In the last two posts, I detailed what I have learned about the life of 2nd great grandfather Levin Dukes from his first known appearance in Baltimore records in 1847 until his death in Georgetown in 1866. But who are Levin’s parents and where was he born?
Maryland is listed as his state of birth in both the 1850 and 1860 federal censuses; it is also listed as his first wife Susan’s place of birth in 1850. (1) Twentieth-century census records for three daughters, Susan, Sarah, and Fannie, all identify Maryland as the birthplace of their father. (2)
His age of 39 in the 1850 census, and an 1866 death notice referring to him as being in his “54th year,” suggest a birth year range of 1810 to 1813. (3) At this point, I’m regarding the age of 40 listed in 1860 as one of those census anomalies; his age was probably provided by his twenty-four year old bride. (4) He’s not the first man to have aged only one year in a ten-year span!
Pre-1850 federal censuses list only heads of household by name; Levin is not indexed as a head of household anywhere in 1840, when he would have been aged 27 to 30. There is only one Dukes household indexed in the 1840 federal census for Baltimore; it does not include a male his age. (5) He was probably single until his marriage to Susan in 1847, and if indeed he lived in Baltimore, he was most likely a boarder represented by a tick mark only. Levin and Susan were married in what could be considered a nontraditional church, serving the maritime population, suggesting few family ties to Baltimore. (6)
Margaret Dukes’ 1866 letter, to the D. C. district court overseeing Levin’s estate, states that her younger stepdaughter, Sarah, our great grandmother, was staying with an uncle in Baltimore. (7) So far, there is no evidence that she stayed with anyone other than James Pawley, Jr. Pawley died in 1872 and his will carefully lists family members and their relationships in each clause that devises real and personal property. (8) The “orphans of Levin Dukes” are explicitly mentioned in his will; he instructed his executors to pay the interest earned by Baltimore City stock worth $2,500 to James, Susan, and Sarah, with no mention of a blood relationship. (9)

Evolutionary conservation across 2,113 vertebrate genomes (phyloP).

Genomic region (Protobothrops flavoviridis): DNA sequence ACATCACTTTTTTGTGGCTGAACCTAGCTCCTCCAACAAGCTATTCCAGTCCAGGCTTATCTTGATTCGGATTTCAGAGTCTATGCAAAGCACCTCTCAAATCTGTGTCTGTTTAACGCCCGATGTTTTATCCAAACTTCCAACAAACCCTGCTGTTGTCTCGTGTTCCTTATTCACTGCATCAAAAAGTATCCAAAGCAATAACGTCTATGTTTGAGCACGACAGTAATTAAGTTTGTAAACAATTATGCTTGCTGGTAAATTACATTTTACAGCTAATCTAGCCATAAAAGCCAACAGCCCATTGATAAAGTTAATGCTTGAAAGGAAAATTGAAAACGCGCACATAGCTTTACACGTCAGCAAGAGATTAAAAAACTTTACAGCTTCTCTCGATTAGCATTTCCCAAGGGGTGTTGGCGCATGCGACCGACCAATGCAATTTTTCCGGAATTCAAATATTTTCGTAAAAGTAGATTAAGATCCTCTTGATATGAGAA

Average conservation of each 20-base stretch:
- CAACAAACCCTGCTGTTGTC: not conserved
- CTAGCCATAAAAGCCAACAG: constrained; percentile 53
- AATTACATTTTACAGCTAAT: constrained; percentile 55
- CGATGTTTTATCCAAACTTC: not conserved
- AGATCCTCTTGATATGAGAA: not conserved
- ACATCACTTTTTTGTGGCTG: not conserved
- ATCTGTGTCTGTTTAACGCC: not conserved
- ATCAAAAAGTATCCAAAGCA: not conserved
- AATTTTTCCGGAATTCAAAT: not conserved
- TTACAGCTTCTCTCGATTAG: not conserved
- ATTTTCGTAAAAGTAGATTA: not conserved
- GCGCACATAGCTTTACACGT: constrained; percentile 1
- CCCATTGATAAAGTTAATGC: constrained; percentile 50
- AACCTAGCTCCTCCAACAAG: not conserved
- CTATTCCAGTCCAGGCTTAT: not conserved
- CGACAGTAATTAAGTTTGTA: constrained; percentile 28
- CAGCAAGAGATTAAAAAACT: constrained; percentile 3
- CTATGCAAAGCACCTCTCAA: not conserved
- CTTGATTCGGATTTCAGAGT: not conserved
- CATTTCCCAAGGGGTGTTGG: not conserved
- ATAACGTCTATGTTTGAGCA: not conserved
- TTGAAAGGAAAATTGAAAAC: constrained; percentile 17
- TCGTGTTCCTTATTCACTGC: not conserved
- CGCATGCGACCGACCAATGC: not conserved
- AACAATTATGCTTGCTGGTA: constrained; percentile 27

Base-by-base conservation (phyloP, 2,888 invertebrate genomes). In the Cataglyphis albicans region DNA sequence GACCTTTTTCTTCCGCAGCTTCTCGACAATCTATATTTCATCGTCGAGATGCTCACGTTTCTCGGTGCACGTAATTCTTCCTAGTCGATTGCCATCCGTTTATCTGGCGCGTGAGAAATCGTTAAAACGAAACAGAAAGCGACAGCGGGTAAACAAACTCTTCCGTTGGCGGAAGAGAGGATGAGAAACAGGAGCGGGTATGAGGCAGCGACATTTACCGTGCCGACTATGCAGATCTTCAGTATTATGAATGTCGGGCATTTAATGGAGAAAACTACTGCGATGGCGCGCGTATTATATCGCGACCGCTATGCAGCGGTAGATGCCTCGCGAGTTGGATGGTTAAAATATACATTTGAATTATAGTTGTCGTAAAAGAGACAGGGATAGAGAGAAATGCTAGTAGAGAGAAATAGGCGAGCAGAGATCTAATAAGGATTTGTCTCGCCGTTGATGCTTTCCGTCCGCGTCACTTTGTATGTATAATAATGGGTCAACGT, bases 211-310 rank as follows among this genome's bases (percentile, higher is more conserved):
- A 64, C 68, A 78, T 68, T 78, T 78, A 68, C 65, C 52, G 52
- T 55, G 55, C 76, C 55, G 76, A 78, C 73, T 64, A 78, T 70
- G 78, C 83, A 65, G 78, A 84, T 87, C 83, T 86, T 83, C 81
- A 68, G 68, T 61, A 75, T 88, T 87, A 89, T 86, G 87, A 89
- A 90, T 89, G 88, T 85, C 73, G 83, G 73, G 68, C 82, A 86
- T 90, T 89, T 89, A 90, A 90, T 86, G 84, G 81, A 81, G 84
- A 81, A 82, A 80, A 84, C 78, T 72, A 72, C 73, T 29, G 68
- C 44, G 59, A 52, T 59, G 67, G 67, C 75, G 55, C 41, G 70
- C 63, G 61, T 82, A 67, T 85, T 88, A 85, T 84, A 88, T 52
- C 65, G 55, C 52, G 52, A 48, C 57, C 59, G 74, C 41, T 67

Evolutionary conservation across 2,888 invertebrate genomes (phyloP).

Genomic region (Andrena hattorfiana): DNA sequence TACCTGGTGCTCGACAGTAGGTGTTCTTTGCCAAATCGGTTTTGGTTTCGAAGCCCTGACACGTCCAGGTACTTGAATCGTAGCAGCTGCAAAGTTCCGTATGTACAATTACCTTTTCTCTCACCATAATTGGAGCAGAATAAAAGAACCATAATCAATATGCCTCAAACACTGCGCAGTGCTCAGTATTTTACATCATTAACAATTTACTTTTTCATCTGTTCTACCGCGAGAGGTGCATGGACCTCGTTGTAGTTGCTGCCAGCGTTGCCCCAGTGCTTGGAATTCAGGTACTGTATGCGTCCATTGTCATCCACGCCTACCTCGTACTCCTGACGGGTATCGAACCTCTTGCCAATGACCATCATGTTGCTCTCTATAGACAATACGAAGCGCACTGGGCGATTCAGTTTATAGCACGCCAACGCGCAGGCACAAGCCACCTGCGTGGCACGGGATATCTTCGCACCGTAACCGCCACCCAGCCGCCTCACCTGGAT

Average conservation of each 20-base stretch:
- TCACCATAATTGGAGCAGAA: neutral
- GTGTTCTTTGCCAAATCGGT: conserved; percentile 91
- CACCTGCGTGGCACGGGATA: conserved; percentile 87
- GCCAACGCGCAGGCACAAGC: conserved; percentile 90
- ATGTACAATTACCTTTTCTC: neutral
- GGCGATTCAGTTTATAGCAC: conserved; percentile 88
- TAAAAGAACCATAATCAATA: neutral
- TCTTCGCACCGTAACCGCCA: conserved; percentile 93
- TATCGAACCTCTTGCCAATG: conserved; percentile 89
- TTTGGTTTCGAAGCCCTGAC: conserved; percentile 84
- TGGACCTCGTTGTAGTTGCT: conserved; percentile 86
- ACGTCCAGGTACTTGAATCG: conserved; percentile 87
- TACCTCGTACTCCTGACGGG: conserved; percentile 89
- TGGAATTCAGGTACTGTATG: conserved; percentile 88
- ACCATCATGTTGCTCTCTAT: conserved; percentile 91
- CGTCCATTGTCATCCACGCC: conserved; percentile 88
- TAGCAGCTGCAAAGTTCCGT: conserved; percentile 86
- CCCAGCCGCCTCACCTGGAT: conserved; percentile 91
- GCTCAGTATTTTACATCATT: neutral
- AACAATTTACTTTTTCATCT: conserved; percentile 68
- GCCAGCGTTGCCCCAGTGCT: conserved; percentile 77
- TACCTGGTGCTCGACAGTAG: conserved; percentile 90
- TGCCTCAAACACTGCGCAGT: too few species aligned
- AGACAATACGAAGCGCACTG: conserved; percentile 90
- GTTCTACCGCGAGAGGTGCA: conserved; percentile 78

The surname Dukes appears most frequently in the counties of Caroline and Worcester, and to a lesser extent in Queen Anne’s County, all on the Eastern Shore of Maryland, and contiguous Sussex County in Delaware. The border between Delaware and Maryland is a fluid one; people readily moved back and forth.That a man, who eventually built his modest fortune on the water, grew up in a seagoing county seems a strong possibility. It’s a least a working hypothesis! Further weight was given to this theory by two renowned genealogists, who both observed that they had never seen the given name Levin outside the Delmarva Peninsula or descendants of area residents. (10)
It’s complicated, though. There is not one Dukes household in any of those counties that has the right age and gender data match for Levin in 1820 to 1840. If his father died when he was young, his mother could have remarried and moved him into a household headed by stepfather. He may never have been enumerated in a Dukes household; he was born just after the 1810 count.
In the aftermath of Levin’s death, no immediate family members stepped forward to take care of his children of his first marriage. That’s the corollary to my working hypothesis; he left the Eastern Shore as a young man to make his living and had few ties to his childhood home.
I’ve consulted as many derivative and secondary, published sources as I could locate in Baltimore (but certainly not all that have been published) on the counties of Caroline, Worcester, Queen Anne’s and Sussex, without seeing a single reference to a Levin Dukes born 1810-1813. It’s time to delve more directly into original sources at the Maryland State Archives – land records, wills, estate files, guardianship papers, etc. Because there is a cluster of individuals named Levi (very similar name and one often indexed as Levin) and James (the name of his son) in Caroline County, that’s where I’m starting.